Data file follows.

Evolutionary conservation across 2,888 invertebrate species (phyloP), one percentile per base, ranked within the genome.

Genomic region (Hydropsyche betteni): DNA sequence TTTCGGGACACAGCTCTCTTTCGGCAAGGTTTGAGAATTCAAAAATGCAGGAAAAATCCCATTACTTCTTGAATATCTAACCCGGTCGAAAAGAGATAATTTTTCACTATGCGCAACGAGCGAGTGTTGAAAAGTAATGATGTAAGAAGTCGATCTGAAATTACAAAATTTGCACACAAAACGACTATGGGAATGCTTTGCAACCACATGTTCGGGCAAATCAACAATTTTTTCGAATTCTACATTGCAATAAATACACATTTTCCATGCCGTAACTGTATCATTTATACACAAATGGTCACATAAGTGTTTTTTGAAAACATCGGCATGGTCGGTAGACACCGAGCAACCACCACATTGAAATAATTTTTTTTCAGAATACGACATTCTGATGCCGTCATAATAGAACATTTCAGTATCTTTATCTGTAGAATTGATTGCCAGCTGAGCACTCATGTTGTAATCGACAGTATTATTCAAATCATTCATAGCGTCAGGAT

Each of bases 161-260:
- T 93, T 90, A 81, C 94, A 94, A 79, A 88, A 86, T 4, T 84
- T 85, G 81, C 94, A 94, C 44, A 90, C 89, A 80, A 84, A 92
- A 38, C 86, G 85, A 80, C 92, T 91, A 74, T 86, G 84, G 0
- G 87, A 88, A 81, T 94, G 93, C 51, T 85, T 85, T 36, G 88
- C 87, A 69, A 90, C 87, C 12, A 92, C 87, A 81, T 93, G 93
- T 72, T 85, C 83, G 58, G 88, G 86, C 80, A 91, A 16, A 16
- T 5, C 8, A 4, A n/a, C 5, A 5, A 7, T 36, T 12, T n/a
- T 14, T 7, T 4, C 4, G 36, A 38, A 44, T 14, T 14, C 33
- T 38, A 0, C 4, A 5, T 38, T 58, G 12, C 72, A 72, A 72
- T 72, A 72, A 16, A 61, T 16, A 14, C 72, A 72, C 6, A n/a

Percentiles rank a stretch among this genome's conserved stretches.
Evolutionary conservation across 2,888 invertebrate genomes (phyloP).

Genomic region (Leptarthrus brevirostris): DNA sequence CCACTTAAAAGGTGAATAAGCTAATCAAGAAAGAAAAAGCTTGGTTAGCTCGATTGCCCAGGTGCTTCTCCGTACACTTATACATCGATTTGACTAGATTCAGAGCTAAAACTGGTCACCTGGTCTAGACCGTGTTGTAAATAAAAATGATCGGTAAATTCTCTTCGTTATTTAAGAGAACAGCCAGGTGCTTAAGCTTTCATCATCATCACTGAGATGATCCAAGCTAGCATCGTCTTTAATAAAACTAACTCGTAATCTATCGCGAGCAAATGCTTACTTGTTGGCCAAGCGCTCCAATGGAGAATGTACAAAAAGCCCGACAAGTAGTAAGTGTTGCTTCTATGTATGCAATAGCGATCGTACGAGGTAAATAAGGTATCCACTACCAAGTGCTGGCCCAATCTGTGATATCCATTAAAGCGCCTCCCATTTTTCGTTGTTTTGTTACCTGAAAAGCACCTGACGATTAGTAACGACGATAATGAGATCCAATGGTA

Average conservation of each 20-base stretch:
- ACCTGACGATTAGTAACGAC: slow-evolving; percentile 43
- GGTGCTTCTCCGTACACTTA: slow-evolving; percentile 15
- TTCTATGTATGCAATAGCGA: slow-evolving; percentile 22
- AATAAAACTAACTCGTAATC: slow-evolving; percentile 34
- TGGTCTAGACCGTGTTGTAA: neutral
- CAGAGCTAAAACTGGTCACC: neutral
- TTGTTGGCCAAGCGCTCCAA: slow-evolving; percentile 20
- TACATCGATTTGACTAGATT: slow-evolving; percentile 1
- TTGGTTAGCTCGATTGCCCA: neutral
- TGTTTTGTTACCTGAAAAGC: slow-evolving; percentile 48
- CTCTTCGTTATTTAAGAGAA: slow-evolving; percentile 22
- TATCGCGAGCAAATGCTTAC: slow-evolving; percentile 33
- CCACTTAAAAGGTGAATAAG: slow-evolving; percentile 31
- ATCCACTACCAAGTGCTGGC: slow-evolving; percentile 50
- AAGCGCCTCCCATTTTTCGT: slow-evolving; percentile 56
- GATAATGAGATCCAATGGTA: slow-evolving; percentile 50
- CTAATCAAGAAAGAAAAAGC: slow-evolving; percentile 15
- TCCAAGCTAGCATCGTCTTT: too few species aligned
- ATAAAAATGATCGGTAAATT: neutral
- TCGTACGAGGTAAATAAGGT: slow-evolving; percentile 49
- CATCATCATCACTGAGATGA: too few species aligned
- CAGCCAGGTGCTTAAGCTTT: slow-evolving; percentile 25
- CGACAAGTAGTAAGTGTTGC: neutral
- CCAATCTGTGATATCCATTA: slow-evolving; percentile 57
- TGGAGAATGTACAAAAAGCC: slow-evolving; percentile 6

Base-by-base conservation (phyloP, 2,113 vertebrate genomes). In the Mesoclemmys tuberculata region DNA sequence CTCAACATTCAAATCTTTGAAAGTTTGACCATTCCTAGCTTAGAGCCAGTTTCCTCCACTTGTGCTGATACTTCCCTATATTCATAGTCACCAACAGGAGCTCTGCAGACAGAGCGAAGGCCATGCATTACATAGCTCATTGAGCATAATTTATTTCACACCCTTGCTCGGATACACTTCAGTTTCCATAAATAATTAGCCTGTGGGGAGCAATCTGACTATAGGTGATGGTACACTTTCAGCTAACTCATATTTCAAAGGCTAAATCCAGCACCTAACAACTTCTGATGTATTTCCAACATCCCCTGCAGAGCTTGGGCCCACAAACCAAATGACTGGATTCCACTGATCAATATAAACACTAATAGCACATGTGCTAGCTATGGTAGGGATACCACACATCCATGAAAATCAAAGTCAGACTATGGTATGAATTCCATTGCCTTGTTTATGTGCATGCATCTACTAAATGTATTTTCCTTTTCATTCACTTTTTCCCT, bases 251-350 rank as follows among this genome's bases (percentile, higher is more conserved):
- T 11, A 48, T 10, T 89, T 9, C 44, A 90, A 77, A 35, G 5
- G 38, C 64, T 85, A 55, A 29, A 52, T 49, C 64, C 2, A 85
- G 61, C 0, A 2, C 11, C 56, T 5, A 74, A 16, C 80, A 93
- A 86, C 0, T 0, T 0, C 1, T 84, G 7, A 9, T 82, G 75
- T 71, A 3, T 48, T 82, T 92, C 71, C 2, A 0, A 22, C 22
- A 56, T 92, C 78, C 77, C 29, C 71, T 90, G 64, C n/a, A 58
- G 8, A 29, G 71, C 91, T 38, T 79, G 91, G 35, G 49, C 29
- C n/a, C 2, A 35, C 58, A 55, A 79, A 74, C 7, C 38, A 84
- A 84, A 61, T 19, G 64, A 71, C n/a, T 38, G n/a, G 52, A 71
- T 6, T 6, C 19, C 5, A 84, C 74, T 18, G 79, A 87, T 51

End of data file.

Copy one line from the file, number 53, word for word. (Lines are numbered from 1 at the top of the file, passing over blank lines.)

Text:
- T 6, T 6, C 19, C 5, A 84, C 74, T 18, G 79, A 87, T 51